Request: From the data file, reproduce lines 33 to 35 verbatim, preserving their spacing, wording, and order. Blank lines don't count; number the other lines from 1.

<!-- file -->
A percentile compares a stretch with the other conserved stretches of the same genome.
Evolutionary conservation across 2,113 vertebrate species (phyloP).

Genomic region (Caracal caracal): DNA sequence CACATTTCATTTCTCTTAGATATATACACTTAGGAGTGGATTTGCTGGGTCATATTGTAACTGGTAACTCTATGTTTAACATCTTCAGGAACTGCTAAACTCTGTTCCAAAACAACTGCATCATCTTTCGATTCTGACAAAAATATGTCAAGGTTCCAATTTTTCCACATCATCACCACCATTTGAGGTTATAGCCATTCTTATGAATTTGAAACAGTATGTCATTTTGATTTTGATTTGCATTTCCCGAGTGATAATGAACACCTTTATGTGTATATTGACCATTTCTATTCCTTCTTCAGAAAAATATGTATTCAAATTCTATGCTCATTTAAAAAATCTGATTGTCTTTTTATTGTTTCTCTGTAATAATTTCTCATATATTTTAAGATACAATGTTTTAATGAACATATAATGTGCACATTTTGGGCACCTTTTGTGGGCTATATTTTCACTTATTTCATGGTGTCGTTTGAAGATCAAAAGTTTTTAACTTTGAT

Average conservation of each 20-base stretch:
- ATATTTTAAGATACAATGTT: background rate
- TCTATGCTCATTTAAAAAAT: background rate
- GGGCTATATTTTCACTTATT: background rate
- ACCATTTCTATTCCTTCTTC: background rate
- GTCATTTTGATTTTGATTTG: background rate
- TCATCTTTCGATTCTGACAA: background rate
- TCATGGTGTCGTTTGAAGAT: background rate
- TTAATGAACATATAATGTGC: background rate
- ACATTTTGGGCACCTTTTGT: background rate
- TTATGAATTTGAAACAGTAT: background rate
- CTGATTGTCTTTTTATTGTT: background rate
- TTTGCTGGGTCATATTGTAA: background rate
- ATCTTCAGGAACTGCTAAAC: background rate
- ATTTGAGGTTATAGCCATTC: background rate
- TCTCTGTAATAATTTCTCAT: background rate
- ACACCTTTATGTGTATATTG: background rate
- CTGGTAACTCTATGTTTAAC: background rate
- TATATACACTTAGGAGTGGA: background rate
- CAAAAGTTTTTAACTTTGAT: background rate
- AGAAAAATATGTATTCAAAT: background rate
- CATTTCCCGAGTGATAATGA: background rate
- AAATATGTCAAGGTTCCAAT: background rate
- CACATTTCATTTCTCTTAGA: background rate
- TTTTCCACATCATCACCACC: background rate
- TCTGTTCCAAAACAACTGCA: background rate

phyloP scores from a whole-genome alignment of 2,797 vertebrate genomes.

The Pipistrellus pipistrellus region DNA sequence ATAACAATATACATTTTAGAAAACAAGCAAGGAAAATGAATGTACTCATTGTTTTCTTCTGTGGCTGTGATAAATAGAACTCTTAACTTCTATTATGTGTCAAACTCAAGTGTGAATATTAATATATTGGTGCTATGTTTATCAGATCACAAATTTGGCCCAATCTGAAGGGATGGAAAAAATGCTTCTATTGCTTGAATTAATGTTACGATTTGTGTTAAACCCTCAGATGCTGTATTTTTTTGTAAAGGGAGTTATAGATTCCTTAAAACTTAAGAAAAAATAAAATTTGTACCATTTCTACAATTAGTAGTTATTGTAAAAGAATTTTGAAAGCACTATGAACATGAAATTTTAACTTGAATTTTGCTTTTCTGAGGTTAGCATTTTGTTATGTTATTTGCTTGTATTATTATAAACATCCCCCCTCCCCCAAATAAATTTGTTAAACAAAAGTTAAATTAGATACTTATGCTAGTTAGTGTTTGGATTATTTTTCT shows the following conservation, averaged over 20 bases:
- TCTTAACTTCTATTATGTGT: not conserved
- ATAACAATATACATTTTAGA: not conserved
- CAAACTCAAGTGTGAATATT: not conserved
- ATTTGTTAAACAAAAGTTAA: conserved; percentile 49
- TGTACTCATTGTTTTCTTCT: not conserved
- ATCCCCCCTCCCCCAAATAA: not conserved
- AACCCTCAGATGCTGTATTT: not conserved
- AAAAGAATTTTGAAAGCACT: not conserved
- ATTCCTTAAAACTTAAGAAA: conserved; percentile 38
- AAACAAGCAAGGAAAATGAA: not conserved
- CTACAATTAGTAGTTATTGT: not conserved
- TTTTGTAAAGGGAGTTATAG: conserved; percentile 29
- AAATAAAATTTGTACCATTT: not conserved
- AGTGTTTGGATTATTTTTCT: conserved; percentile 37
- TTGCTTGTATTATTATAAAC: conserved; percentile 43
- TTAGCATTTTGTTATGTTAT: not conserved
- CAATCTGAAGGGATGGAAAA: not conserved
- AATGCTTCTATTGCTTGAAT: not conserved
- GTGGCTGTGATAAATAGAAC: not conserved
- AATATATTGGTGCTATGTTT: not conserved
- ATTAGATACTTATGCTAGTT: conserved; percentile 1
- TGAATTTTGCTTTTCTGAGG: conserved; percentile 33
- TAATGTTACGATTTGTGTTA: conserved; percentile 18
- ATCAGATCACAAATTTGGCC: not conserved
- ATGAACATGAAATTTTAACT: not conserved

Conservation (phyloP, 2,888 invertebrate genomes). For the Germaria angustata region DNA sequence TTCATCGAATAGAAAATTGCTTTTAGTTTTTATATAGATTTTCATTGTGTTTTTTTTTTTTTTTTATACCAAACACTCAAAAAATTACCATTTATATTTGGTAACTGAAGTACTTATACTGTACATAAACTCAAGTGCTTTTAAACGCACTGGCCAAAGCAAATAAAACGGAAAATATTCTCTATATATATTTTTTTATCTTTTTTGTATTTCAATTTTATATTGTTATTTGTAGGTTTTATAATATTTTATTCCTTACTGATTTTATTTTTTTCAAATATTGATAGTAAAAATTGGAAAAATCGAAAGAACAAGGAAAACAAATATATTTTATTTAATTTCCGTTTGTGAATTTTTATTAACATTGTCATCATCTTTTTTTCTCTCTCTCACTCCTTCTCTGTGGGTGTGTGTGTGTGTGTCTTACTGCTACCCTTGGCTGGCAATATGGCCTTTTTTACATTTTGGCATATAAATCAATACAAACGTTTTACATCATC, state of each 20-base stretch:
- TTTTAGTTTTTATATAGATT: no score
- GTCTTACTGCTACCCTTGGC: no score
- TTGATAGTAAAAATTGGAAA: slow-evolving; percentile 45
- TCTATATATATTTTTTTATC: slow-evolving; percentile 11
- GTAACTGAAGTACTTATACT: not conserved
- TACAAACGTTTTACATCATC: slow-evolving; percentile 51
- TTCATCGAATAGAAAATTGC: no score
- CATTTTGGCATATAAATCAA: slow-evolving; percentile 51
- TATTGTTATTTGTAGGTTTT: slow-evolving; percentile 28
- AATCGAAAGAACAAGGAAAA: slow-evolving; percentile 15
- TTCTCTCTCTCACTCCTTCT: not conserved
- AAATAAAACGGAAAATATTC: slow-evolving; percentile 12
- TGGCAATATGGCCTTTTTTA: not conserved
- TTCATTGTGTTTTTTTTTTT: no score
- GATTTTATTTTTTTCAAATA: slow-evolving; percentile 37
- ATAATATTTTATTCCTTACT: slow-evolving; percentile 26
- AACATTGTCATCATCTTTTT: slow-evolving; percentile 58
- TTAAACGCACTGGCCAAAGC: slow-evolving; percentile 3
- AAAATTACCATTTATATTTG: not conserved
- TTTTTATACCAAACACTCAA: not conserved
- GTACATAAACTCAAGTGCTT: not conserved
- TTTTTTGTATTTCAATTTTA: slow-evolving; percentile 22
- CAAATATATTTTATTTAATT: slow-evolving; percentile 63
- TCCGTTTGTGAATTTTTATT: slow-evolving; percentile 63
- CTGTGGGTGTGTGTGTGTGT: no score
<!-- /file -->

- ATAACAATATACATTTTAGA: not conserved
- CAAACTCAAGTGTGAATATT: not conserved
- ATTTGTTAAACAAAAGTTAA: conserved; percentile 49